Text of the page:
Small and medium-sized enterprises

37.  Small and medium-sized enterprises (SMEs) are "widely acknowledged engines of growth"[90] and also make a valuable contribution to developing countries through the provision of jobs and contributions to tax revenue. SMEs have traditionally offered lower financial returns but have the potential for high development benefits.[91] SMEs are also a high-risk investment which makes it very difficult for them to attract sufficient capital. They tend to require more external input, for instance more business advice and support. Dr Timmerman informed us of the lack of capital available to the 'missing middle,' (investments between $5,000 and $100,000).[92] The size of SMEs makes them vulnerable to economic shocks and failures but can also make them more flexible and innovative. Smaller amounts of capital could have a significant impact in this sector.

38.  In 2009, the average CDC-supported firm had 1,188 employees.[93] Only 7% of CDC funding has gone into SMEs and only 17% of CDC's investee businesses are SMEs.[94] Nevertheless, CDC has made some worthwhile investments in this sector. For example, CDC has supported Manocap, a fund manager which invests in SMEs in West Africa. Over the last three years Manocap has invested approximately $8 million in four businesses, created around 800 additional jobs and contributed $750,000 of increased tax revenue for the local government.[95]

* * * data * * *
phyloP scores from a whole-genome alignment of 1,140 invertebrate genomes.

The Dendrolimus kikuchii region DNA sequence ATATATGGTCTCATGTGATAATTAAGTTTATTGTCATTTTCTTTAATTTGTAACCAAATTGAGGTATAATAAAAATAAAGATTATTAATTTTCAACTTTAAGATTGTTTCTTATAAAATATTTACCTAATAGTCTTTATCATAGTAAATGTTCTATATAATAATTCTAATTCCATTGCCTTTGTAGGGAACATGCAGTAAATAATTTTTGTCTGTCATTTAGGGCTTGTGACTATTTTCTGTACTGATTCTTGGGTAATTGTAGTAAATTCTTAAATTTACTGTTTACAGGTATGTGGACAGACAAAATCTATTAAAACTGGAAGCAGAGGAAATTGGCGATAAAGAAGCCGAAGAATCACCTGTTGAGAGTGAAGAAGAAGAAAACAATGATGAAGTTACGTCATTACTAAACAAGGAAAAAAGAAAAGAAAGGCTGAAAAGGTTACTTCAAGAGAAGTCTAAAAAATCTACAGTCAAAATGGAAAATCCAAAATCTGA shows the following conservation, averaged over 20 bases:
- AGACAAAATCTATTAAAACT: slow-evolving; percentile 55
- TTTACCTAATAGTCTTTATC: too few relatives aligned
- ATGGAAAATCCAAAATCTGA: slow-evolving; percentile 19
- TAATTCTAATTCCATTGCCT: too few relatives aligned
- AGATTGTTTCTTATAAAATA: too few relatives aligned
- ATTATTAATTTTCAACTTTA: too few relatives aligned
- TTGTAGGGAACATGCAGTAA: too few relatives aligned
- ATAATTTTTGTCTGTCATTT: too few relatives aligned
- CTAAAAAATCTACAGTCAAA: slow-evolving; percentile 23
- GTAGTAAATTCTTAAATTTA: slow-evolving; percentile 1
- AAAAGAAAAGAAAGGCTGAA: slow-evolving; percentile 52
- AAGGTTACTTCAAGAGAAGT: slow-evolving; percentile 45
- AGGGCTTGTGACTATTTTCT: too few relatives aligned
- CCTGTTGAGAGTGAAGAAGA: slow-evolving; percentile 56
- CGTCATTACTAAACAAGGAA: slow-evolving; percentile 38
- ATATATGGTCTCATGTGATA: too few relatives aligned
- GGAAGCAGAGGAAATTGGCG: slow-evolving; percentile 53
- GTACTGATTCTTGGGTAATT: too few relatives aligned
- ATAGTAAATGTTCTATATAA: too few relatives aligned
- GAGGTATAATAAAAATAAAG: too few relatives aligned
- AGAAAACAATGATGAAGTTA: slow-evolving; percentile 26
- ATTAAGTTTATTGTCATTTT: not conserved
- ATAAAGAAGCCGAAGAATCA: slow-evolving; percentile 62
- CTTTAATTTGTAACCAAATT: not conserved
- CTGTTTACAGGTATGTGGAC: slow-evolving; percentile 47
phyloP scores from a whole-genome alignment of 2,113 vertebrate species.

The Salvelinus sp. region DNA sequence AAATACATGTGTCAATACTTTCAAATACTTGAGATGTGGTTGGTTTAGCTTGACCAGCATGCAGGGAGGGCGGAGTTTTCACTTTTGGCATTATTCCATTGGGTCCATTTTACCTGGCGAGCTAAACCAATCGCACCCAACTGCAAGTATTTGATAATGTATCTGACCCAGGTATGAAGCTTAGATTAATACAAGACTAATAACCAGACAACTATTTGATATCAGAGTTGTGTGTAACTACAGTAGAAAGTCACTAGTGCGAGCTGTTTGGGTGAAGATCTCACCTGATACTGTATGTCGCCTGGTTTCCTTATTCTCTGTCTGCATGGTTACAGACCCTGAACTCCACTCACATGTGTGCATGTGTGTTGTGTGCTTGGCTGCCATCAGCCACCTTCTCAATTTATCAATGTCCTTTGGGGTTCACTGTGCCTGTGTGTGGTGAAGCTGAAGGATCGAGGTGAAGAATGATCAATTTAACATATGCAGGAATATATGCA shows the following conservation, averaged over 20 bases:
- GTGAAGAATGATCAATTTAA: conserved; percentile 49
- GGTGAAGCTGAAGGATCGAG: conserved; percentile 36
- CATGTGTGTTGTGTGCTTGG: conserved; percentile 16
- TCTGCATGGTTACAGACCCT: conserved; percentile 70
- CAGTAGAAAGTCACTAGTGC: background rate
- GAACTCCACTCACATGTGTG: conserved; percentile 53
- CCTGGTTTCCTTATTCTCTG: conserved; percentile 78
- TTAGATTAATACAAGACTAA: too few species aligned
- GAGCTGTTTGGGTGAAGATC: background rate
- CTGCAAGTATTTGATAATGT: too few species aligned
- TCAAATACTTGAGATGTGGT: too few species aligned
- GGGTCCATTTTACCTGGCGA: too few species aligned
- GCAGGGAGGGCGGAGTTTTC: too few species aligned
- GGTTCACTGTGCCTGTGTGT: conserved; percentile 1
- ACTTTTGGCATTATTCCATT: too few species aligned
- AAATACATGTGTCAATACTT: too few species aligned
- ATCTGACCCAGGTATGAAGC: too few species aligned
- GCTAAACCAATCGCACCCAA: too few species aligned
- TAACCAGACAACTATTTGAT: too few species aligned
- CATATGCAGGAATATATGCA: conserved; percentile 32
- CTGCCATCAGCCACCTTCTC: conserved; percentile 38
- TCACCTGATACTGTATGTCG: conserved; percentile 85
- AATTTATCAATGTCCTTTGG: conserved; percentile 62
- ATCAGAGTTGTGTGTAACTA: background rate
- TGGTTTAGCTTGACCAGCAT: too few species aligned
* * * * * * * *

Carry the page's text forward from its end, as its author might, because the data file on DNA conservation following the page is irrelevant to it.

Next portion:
39.  In Chapter Five, we will put forward our recommendations for the remit DFID should give CDC to ensure it can do more to help the poorest people. We will consider in particular the future investment model that CDC should use. In Chapter Four, we will assess a further set of criticisms made against CDC.

33   Ev 65 Back

34   Ev 88 Back

35   DFID, Statistics on International Development , 2010  Back

36   International Development Committee, Third Report of Session 2010-11, Departmental Annual Report and Resource Accounts, HC 605, Ev w59 Back

37   Public Accounts Committee, Eighteenth Report of the Session 2008-09, Investing for Development: the Department for International Development's oversight of CDC Group plc, HC 94, pg 6 Back

38   NAO, Investing for development: the Department for International Development's oversight of CDC Group plc, 2008, p22 Back

39   Ev 63 Back

40   Ev 63 Back